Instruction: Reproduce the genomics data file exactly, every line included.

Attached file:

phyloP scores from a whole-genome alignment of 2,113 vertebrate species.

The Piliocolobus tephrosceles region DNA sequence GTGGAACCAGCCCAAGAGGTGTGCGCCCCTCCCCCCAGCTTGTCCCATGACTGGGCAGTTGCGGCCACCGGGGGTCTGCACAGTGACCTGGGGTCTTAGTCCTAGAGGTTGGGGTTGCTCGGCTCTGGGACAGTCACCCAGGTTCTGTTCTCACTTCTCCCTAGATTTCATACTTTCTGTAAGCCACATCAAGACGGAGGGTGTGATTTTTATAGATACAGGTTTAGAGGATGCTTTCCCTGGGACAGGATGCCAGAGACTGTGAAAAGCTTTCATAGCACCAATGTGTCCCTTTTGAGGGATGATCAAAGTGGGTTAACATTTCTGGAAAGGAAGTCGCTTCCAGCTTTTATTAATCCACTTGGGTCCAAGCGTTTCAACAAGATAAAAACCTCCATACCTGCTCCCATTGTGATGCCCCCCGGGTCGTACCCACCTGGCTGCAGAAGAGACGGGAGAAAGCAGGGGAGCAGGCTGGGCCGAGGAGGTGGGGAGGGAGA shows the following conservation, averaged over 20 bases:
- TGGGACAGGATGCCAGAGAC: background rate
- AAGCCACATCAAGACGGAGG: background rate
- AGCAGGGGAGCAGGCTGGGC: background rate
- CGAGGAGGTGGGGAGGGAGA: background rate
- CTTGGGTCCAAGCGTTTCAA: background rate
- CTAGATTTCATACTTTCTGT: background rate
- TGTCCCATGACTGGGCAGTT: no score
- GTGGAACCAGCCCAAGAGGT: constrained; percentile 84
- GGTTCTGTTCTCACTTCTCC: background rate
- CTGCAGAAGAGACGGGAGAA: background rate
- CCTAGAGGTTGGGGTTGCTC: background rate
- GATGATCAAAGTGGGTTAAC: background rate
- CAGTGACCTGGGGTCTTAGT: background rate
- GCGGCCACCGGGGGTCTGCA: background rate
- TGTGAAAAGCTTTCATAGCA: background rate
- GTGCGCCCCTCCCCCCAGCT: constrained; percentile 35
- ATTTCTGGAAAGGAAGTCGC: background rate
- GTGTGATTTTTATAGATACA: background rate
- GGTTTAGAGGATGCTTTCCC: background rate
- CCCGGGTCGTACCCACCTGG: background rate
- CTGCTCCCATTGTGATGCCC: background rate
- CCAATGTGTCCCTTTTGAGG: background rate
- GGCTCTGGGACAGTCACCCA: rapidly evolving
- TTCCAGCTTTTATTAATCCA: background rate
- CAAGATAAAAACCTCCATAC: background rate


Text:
phyloP scores from a whole-genome alignment of 2,113 vertebrate species.

The Piliocolobus tephrosceles region DNA sequence GTGGAACCAGCCCAAGAGGTGTGCGCCCCTCCCCCCAGCTTGTCCCATGACTGGGCAGTTGCGGCCACCGGGGGTCTGCACAGTGACCTGGGGTCTTAGTCCTAGAGGTTGGGGTTGCTCGGCTCTGGGACAGTCACCCAGGTTCTGTTCTCACTTCTCCCTAGATTTCATACTTTCTGTAAGCCACATCAAGACGGAGGGTGTGATTTTTATAGATACAGGTTTAGAGGATGCTTTCCCTGGGACAGGATGCCAGAGACTGTGAAAAGCTTTCATAGCACCAATGTGTCCCTTTTGAGGGATGATCAAAGTGGGTTAACATTTCTGGAAAGGAAGTCGCTTCCAGCTTTTATTAATCCACTTGGGTCCAAGCGTTTCAACAAGATAAAAACCTCCATACCTGCTCCCATTGTGATGCCCCCCGGGTCGTACCCACCTGGCTGCAGAAGAGACGGGAGAAAGCAGGGGAGCAGGCTGGGCCGAGGAGGTGGGGAGGGAGA shows the following conservation, averaged over 20 bases:
- TGGGACAGGATGCCAGAGAC: background rate
- AAGCCACATCAAGACGGAGG: background rate
- AGCAGGGGAGCAGGCTGGGC: background rate
- CGAGGAGGTGGGGAGGGAGA: background rate
- CTTGGGTCCAAGCGTTTCAA: background rate
- CTAGATTTCATACTTTCTGT: background rate
- TGTCCCATGACTGGGCAGTT: no score
- GTGGAACCAGCCCAAGAGGT: constrained; percentile 84
- GGTTCTGTTCTCACTTCTCC: background rate
- CTGCAGAAGAGACGGGAGAA: background rate
- CCTAGAGGTTGGGGTTGCTC: background rate
- GATGATCAAAGTGGGTTAAC: background rate
- CAGTGACCTGGGGTCTTAGT: background rate
- GCGGCCACCGGGGGTCTGCA: background rate
- TGTGAAAAGCTTTCATAGCA: background rate
- GTGCGCCCCTCCCCCCAGCT: constrained; percentile 35
- ATTTCTGGAAAGGAAGTCGC: background rate
- GTGTGATTTTTATAGATACA: background rate
- GGTTTAGAGGATGCTTTCCC: background rate
- CCCGGGTCGTACCCACCTGG: background rate
- CTGCTCCCATTGTGATGCCC: background rate
- CCAATGTGTCCCTTTTGAGG: background rate
- GGCTCTGGGACAGTCACCCA: rapidly evolving
- TTCCAGCTTTTATTAATCCA: background rate
- CAAGATAAAAACCTCCATAC: background rate